Strathclyde is also sometimes called Cumbria, or Cumberland, and the survival of the latter name on the English side of the border preserves the memory of a period when the territories of the northern Welsh were of much greater extent, though it is perhaps not certain that the race possessed political unity at that time.
Howel Dda, king of West Wales, Owen, king of Cumbria, Constantine, king of the Scots, and Ealdred of Bamburgh, and henceforth he calls himself "rex totius Britanniae."
Kentigern, the apostle to Cumbria and first bishop of Glasgow, was born at Culross, his mother having been driven ashore during a tempest, and was adopted by St Serf as his son.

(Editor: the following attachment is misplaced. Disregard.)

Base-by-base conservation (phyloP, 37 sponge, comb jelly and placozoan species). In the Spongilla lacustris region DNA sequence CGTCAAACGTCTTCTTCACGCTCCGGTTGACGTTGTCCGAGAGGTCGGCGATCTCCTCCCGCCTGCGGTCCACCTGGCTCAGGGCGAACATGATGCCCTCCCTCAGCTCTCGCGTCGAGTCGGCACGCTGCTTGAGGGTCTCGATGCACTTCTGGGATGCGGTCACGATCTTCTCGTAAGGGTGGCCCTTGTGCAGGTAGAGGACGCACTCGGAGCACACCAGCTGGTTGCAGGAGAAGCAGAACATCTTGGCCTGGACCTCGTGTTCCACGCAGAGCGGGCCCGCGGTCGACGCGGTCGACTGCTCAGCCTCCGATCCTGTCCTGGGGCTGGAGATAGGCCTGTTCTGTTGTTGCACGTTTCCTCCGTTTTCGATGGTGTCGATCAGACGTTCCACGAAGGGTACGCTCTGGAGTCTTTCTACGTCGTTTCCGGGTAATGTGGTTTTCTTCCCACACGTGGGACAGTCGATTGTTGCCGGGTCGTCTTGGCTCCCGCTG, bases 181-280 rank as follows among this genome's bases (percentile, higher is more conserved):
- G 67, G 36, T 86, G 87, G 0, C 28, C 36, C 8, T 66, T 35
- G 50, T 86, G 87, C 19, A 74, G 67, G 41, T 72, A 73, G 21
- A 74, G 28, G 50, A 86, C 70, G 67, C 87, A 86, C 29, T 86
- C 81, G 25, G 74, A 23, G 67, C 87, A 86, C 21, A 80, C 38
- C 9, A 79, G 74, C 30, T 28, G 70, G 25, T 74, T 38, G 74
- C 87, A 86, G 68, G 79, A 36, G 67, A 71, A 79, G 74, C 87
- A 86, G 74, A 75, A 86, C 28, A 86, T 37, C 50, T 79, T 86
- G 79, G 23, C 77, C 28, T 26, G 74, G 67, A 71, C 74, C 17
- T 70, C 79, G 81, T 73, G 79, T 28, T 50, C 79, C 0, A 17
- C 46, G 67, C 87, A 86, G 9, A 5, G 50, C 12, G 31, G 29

In 1118, according to tradition, but more probably as late as 1138, David, prince of Cumbria, here founded a priory for Augustinian monks from the abbey of St Quentin at Beauvais in France, and in 1147, after he had become king, erected it into an abbey dedicated to the Virgin.
The conquests of the Northumbrian kings in Cumbria were ephemeral; what Oswio won was lost after the death of Ecgfrith.
But the mountains of Wales and the moors of Cornwall and Cumbria did not greatly tempt the settler.